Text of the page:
Monthly Archives: October 2013

Lament, Miracles, and the fate of the last clean, dark beach in Lebanon

I remember sitting on Mona’s porch at the Orange House Sea Turtle Reserve one morning eating her homemade jams, lebneh, olive oil, and zaatar. The sun was glistening off of her lush grapefruit trees and the moist herbs–lemongrass, mint, bee balm, zataar, throughout her garden. Her goats knocked horns of their fence posts, and we caught glimpses of them through the trees. Her bird was perched on the railing next to her head at the foot of the table, “The Mediterranean isn’t a sea, it’s a dump. They pump their sewage into it. They dump their garbage into it. They don’t care. They poison the fish to catch them, then take them home and feed them to their children and wonder why they get sick. Nothing but a dump.”

Her words resonate off of the surface of the water as I float along the Southern Lebanese Coastline that she fought so hard to protect. I look towards Tyre to the North and remember wading on the coast amidst plastic bags and the admonitions of locals not to swim too near to where there are buildings.  I feel each bump, each twist of water, each new undulation like a message from her. She tells me her feelings are hurt. She doesn’t want to be a dump. Why would we call her one? Don’t I love her? Don’t I see how much fun we can have together? I submerge myself and then think that all I know is that I feel perfect inside of her. The gentle waves are my childhood dream of what the sea would be. It’s not the grand knocking of the Atlantic or the batting tide off of the stony Corniche in Beirut. It’s utterly gentle, playful.

I start sobbing uncontrollably. I do love her. She’s perfect exactly how she is. I had been thinking earlier about how I should see more fish under the water, perhaps. About how the water could be clearer, perhaps. About how the water should smell sweeter, perhaps. I was entirely wrong. This is the most beautiful, the most perfect place that I had ever been. She’s perfect. She is the universe. My best friend. There could not possibly be anything wrong with her. I am blessed to know her. I will be blest forever and ever to know her, to have known her.

She tickles me. I laugh and we begin to play again. I close my eyes and let her take me wherever she wants. I pop up, look south, and see cliffs in the distance. Yes, this is heaven. I am in the universe. She accepts me inside of her, a miracle. The world is suddenly all miracles. And I accept. I suddenly realize that it all it takes. Just to accept.

Too often we let the world convince us that we need to focus our attention on what we’re losing, on how things disintegrating around us. This never has to be the case. In each moment, we can open our eyes and choose to see heaven. This was the most beautiful gift that the sea provided me with. My partner was sunning himself and collecting sea shells, occasionally awaking to do an asana or two in an alcove where waves had cleaned the sand from rocks. I swam into him and tried to explain what the sea said. I realized that I would never be able to give it words. To explain how we conversed as the tide tumbled with me, out and in, up and down, swaying, bobbing, tickling one another as I floated belly up, back-flipped, breast stroke–each movement a message from one to the other and back again. The sea had been so lonely. The sea had missed speaking to anyone who knew her language, who was willing to listen. And if anyone had, they would never call her a dump or dream of dumping. They would do nothing but praise.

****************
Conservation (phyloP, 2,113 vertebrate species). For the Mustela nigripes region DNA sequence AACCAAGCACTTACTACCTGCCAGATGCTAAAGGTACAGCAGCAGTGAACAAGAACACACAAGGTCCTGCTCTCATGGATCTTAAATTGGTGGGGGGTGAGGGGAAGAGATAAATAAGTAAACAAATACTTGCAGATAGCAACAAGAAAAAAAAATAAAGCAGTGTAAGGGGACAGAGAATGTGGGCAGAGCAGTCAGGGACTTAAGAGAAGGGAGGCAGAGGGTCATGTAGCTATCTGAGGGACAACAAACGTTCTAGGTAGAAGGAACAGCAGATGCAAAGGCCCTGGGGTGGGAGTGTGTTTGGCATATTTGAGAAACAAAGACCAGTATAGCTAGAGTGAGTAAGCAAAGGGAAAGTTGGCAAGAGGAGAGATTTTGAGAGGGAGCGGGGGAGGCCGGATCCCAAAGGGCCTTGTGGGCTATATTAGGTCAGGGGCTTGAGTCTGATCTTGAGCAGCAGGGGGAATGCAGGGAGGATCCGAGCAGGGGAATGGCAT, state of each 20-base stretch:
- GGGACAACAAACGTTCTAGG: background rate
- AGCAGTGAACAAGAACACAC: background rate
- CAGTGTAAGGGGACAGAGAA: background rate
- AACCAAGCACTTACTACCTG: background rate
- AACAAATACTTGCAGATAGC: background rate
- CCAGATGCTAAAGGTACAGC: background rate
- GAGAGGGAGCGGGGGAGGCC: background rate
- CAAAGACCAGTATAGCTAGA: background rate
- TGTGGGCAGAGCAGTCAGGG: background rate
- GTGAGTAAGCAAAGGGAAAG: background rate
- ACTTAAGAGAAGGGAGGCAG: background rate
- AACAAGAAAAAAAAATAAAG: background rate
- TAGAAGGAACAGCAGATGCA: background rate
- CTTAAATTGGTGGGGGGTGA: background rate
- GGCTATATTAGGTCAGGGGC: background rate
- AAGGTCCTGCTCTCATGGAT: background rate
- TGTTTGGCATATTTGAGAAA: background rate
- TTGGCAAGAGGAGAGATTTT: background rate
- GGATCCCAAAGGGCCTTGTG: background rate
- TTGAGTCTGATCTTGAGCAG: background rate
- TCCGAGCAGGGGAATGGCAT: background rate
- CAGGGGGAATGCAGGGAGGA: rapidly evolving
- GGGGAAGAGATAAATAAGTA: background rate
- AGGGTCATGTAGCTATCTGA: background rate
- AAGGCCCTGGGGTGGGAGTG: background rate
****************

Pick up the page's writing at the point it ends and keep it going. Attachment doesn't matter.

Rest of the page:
As we left the beach darkened and sun stoned to prepare lunch, we took one another’s hands and ran down the dirt trail, through the banana trees, through the orange trees, past the little shack that Mona lived in during the bombings, past the family that Mona hired to farm her land, and to our paradise. We were greeted by bleating baby goats to whom we fed green bananas and the loyal dog Poopie, who served as our nighttime swim watchman. We again decided, together this time, to be in heaven. We took a long time to sit on her second story balcony and stare off into the landscape, the cliffs, the vast expanse of sea, even the military outpost and consider the blessing of this mysterious oasis’ existence in this war-torn region. We had just suffered through our own personal war. We very nearly separated when he first arrived. I had decided that in order to survive Lebanon, I had to cease to love him–being thousands and thousands of miles away. I had decided on the easy way out of suffering: moving on to the next thing. Exactly what so many of us opt to do. I could have chosen to focus not on the lack of him in my life, but on what he continued to bring me through our past experiences, through our love for one another, even at a distance. I could have made and accepted my heaven, much more easily than it seemed. And in this moment I accepted and embraced a forgiveness of myself for this failure. I must be deserving of this beauty to be existing inside of it.

There are great stretches of beauty in every part of the world, in every town, off the side of every highway, but we rarely take the time to appreciate them. We allow some obstruction to get in the way: construction work, drainage pipe, litter, traffic noise. Not seeing the holiness, not seeing that what exists is just as good, can offer just as much, speak just as beautifully if only you would choose to allow it. This is a lesson that I learned more completely on my walk. I used to think that I needed to seek solace in the wilderness by going deep in the woods, far far from any highway. But I’ve now spent some of my most healing moments with nature right off of the roadside, washing my face in a creek or river running right alongside of it, blessing it, ever grateful for what it offered. I’ve found perfect little nooks for lunching that I wondered if anyone ever bothered to stop and notice, how a single body fits so perfectly here, how it begs, longs to be used to be appreciated, to be glorified as holy holy holy. But no one wants it when its tainted. We turn our back on it and move on to the next perfect, pristine thing, until you find its dent or bruise that you deem unworthy of sitting with for long.

The Orange House’s beach receives so much love, but it is sometimes a love of grief. A love which stared in the depths of what was lost and what the beach and sea once was. Once there were more sea turtles here. Once my goats could run on this beach unafraid. Once I could swim and fish here without worry of chemicals. Once I did not have to pick garbage from the beach. Once they did not dump sewage here. Once there was not a military outpost on that corner. Once I was happy. Once this was beautiful. Once there was peace.  The desperation sets the tone for what the universe brings.